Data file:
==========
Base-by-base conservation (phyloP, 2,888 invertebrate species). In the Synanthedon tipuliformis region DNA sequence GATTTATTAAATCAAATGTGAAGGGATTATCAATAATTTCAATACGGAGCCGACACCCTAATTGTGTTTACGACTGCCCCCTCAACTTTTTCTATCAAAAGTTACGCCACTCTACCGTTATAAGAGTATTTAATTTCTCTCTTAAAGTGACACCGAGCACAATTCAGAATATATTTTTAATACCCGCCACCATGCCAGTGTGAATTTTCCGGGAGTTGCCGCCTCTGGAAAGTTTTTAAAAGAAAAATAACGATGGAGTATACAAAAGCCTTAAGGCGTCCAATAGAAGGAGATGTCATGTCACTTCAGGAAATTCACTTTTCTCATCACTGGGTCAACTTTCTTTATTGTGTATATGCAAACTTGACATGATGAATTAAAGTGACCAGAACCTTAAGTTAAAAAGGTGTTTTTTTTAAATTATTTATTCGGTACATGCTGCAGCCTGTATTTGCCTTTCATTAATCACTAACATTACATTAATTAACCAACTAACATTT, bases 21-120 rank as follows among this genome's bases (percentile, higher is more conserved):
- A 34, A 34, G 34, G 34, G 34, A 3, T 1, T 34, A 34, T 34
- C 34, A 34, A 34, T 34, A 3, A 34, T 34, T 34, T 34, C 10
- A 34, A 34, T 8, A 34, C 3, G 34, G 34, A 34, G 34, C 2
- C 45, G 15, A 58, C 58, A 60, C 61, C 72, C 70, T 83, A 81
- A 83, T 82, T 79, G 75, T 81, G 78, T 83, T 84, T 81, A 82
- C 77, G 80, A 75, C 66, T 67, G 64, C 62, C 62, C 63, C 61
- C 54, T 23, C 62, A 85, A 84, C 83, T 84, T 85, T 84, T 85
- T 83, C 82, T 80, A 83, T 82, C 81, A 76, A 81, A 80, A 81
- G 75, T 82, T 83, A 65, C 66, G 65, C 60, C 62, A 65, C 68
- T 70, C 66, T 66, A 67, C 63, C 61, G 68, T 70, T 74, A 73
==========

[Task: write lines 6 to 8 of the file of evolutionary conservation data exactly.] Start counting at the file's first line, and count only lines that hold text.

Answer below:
- A 83, T 82, T 79, G 75, T 81, G 78, T 83, T 84, T 81, A 82
- C 77, G 80, A 75, C 66, T 67, G 64, C 62, C 62, C 63, C 61
- C 54, T 23, C 62, A 85, A 84, C 83, T 84, T 85, T 84, T 85